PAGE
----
In: American Journal of Neuroradiology, Vol. 27, No. 10, 11.2006, p. 2155-2160.

Research output: Contribution to journalArticle

Szabo, CA, Lancaster, JL, Lee, S, Xiong, JH, Cook, C, Mayes, BN & Fox, PT 2006, 'MR imaging volumetry of subcortical structures and cerebellar hemispheres in temporal lobe epilepsy', American Journal of Neuroradiology, vol. 27, no. 10, pp. 2155-2160.
Szabo CA, Lancaster JL, Lee S, Xiong JH, Cook C, Mayes BN et al. MR imaging volumetry of subcortical structures and cerebellar hemispheres in temporal lobe epilepsy. American Journal of Neuroradiology. 2006 Nov;27(10):2155-2160.
Szabo, Charles A ; Lancaster, Jack L ; Lee, S. ; Xiong, J. H. ; Cook, C. ; Mayes, B. N. ; Fox, Peter T. / MR imaging volumetry of subcortical structures and cerebellar hemispheres in temporal lobe epilepsy. In: American Journal of Neuroradiology. 2006 ; Vol. 27, No. 10. pp. 2155-2160.
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AU - Cook, C.

AU - Mayes, B. N.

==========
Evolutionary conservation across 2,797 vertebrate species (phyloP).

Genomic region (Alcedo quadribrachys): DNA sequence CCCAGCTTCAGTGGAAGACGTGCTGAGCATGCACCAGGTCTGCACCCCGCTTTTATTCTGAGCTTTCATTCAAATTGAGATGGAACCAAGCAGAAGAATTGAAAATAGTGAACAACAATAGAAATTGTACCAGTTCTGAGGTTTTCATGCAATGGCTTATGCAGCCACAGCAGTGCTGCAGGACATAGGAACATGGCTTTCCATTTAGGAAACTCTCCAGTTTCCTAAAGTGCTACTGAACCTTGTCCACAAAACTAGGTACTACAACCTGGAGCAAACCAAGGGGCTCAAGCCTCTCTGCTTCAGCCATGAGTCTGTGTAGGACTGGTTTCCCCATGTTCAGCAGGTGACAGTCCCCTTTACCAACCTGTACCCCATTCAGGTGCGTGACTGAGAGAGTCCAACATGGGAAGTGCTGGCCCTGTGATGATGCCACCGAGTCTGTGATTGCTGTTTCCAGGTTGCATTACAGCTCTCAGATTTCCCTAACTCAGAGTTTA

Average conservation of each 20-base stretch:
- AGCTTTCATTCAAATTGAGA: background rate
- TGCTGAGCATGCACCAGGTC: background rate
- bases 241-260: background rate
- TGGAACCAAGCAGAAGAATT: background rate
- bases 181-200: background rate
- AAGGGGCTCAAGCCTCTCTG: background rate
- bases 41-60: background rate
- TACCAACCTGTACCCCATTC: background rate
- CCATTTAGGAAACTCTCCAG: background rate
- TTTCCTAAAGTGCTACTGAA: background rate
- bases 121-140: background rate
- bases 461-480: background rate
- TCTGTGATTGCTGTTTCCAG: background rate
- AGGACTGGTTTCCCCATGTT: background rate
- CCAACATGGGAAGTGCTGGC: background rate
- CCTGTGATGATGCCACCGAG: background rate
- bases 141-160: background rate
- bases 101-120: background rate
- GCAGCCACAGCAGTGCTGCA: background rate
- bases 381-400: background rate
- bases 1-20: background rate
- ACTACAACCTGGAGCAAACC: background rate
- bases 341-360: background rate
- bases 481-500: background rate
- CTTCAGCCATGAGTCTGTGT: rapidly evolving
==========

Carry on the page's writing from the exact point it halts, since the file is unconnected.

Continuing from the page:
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N2 - BACKGROUND AND PURPOSE: There is mounting evidence of extratemporal volume changes associated with medically refractory temporal lobe epilepsy (TLE). This MR imaging study aimed to characterize volume changes in subcortical structures and cerebellar hemispheres with respect to lateralization of the seizure focus, onset and duration of epilepsy, and frequency of generalized tonic-clonic seizures (GTCS). METHODS: Amygdalar, hippocampal, thalamic, caudate head, and cerebellar volume measurements were obtained in the preoperative MR images of 40 patients with TLE (20 right, 20 left), who underwent temporal lobe resection with good outcome, and in 20 right-handed control participants. All 3D MR images were spatially aligned and normalized before measurements were obtained. Standardized volumes and right-to-left volume ratios (VRs) were compared between control participants and right and left TLE groups. Multiple regression analyses were performed to study the effects of epilepsy onset and duration and GTCS frequency on ipsilateral-to-contralateral VRs with respect to the resected seizure focus. RESULTS: Thalamic volumes were smaller bilaterally in patients with TLE. Hippocampal volumes were smaller ipsilateral to the seizure focus, but there was no significant volume loss involving the amygdala, caudate, or cerebellum. Hippocampal and amygdalar right-to-left VRs differed significantly between right and left TLE groups and controls, whereas thalamic right-to-left VRs differed only between the TLE groups. Thalamic ipsilateral-to-contralateral VRs were correlated positively with epilepsy onset and negatively with epilepsy duration. Caudate ipsilateral-to-contralateral VRs were positively, whereas amygdalar and cerebellar VRs were negatively, correlated with GTCS frequency. CONCLUSIONS: Unilateral amygdalar and bilateral thalamic volume loss, in the absence of caudate head atrophy, is likely to reflect seizure-induced injury due to TLE. Correlations of VRs affecting the amygdala, caudate, and cerebellum with GTCS frequency may also reflect injury or a prediposition for secondary generalization. Potential effects of complex partial seizures, febrile seizures, or antiepileptic medications on subcortical structures need to be evaluated in future studies.